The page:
and spoke as follows:—Sir; however widely I may differ in opinion from the right hon. gentleman, in most of the positions and conclusions which he has laid down, it is not my intention to resist the introduction of any of those bills of which he has given notice, and which are calculated to develope the system which he has this night opened to the house; neither is it my intention at present to follow him through the details of his long and elaborate statement. Future opportunities will be afforded, better adapted for such discussions. It is impossible, however, upon a subject of such importance, more especially after the manner in which it has been treated by the right hon. gentleman, to suffer the present question to be put, without troubling the house with some general observations on the outline of the proposed alterations in the military system of the country.—The declaration with which the right hon. gent. commenced his speech, viz. that the state in which he found the military establishment, on coming into office, was such as to leave him no other alternative but to occupy himself with its immediate revision, has left me no other choice but to intrude myself on the attention of the house; and as an aggravation of this provocation, he has chosen to attribute the surprize expressed by several of my hon. friends near me, as well as myself, on more than one occasion, at the yet unexplained and unintelligible delay which has occurred in the production of his scheme, to a consciousness on our part that the military defence of the country was left by the late government in a state so defective, as to demand, not only a systematic but an immediate reform. So thoroughly convinced am I that the assumption on which the right hon. gent. proceeds is wholly destitute of foundation, that I must beg leave briefly to state to the house what the actual state of the military establishments was when they passed into the hands of the new government. Having preceded the right hon. gent. in the situation he now fills, and having under the superintendance and guidance of my late right hon. friend latterly administered the war department of the government, I feel it due not only to myself but to the house, to bring before them such a statement of the actual situation in which we left the public force, as may enable them to judge as well of the truth of the charge which the right hon. gent. has ventured to make, as of the necessity or expediency of the change which he has thought fit to propose. I am additionally impelled to do so from the anxious desire I must feel to discharge what appears to me a duty to my late right hon. friend. To no subject had his attention and exertions been more anxiously directed during the latter years of his public life, than to the formation of an improved military system, adapted to the exigencies of the times in which we live. It is impossible I should not feel an attempt to depreciate and unjustly to degrade every thing he had done with this view, as a heavy censure against his government, and a most injurious reflection upon his memory. In this, as in every leading feature of his political life, his fame will, I am sure, be found inseparably interwoven with the best interests of his country; it will be impossible for the right hon. gent. to wound the former without exposing the latter; and I am convinced, more especially on a subject which for such a space of time continued to occupy the undivided attention of his unerring mind, that I shall also best discharge my public duty by yielding to the desire I personally feel to have his exertions in the public service fairly understood, and appreciated by the house. In discussing this question, there are some general principles upon which it will be impossible, I apprehend, even for the right hon. gent. and myself to differ. It cannot but be considered as a serious misfortune for any country to find itself compelled to undertake a fundamental revision of any of its leading establishments. If this remark is generally true, it is not less true with respect to its military establishment, and at no time so peculiarly true as in the midst of war, and possibly at the eve of a contest to be maintained on our own ground with a formidable enemy for the existence of the country The house must feel that in no slight case ought parliament to be called on at such a moment to bring into doubt and question every part of its military system, to paralyze the exertions of some of the main branches of our public force, as well as the Measures already approved and adopted by parliament for the increase of the army. During the protracted period which such a discussion must necessarily occupy, and the doubts it must occasion, can the house, or the right hon. gent. expect that the same energy and spirit will pervade the public force? The army impatiently waiting to know the extent of the indulgences which are hereafter to attach to the profession of a soldier (an expectation hazardous to excite, in proportion as it is difficult to satisfy); the militia, to know the extent of the right hon. gent.'s designs for reducing a force, he has hitherto rather tolerated than approved; the volunteers, whether they are to be doomed to a lingering or an immediate dissolution? In the midst of such a complicated and extensive enquiry, can the right hon. gent. or his majesty's other ministers, be equally qualified to discharge their many other pressing duties? Occupied as his mind has been for the two last months in projects of reform, the right hon. gent. may possibly have forgot that he had any other enemy to contend with than the opposers of his military schemes, or that he had any army within his grasp, which could be turned to the annoyance of our real enemy. I press these considerations to shew that parliament, before it enters upon a task in many respects both difficult and perilous, should require those who propose it to make out to their satisfaction a case, if not of inevitable necessity, at least of strong and evident expediency, before they call for their interposition to the extent claimed. The right hon. gent. in opening the question to the house, has been wholly silent on the present actual amount and composition of the army. He has been as little explicit in stating to the house the points in which he considered it to be inadequate, and the extent to which he proposes to carry it. He has, however, generally laid down the expediency of endeavouring to obtain some considerable increase of that force: in this principle I cordially agree with him. The right hon. gent. has not denied that the quality of the regular army, so far as it goes, is unexceptionable on this highly-gratifying consideration; it is certainly only to discharge a debt of justice to the illustrious personage who now presides, so much to his own honour, over that army to bear testimony to the zeal and indefatigable exertions with which he has, for a series of years past, followed up its improvement. At no period of our history has the science, uniformity, and discipline of the army, been comparable to what it now is; and I am sure I speak the sentiments of the profession at large when I assert, that to the present commander-in-chief the British army is indebted for more solid improvement than to any, or I might say to all those who have preceded him in that distinguished trust. But to return to the present state of the army in point of numbers, and that the house may fairly estimate the merits of that system, by the operation of which it has been brought to its present standard, I am desirous of comparing the amount and composition of the army as it stood on the 1st of Jan. 1804, being the half-yearly period in the papers on the table, which immediately preceded on the table, which immediately preceded Mr. Pitt's last return to government, with that of the army as it now stands. I select those periods, not to disparage in any degree the meritorious exertions of those who preceded him in office, whose measures for the increase and improvement of the army I shall always contend were highly vigorous and productive, but as forming the best criterion by which the effect of that system, which it is now proposed to explode and abrogate, can best be judged of. Including militia and artillery, the gross strength of the army at home and abroad stood as follows in effective rank and file:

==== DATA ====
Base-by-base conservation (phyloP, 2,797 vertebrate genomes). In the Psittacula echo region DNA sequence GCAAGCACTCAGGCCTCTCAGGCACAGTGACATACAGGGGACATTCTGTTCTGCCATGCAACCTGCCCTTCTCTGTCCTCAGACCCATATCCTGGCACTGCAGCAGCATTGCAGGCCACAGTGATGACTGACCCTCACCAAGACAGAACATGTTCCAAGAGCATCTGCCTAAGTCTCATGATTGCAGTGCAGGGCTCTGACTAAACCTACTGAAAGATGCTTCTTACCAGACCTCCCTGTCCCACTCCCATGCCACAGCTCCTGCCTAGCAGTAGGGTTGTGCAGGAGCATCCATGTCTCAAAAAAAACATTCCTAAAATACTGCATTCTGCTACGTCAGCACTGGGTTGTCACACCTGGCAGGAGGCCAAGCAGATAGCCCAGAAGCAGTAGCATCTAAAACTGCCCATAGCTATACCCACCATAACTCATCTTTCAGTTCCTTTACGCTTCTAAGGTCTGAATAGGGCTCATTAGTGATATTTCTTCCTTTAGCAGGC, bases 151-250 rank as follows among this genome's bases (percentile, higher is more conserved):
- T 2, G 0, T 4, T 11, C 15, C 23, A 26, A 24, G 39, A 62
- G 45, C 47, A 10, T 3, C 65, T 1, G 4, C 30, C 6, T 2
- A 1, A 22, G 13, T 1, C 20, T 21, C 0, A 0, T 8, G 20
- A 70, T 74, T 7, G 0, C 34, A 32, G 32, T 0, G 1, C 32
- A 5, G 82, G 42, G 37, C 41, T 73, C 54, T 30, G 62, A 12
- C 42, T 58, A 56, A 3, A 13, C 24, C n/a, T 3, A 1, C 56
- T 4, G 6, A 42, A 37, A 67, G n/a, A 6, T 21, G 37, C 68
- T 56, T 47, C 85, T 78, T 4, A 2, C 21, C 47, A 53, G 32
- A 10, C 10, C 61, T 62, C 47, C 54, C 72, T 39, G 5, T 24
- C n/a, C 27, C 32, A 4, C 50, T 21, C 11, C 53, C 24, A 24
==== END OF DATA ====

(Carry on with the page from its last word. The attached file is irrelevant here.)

1st Jan. 1804, 234,005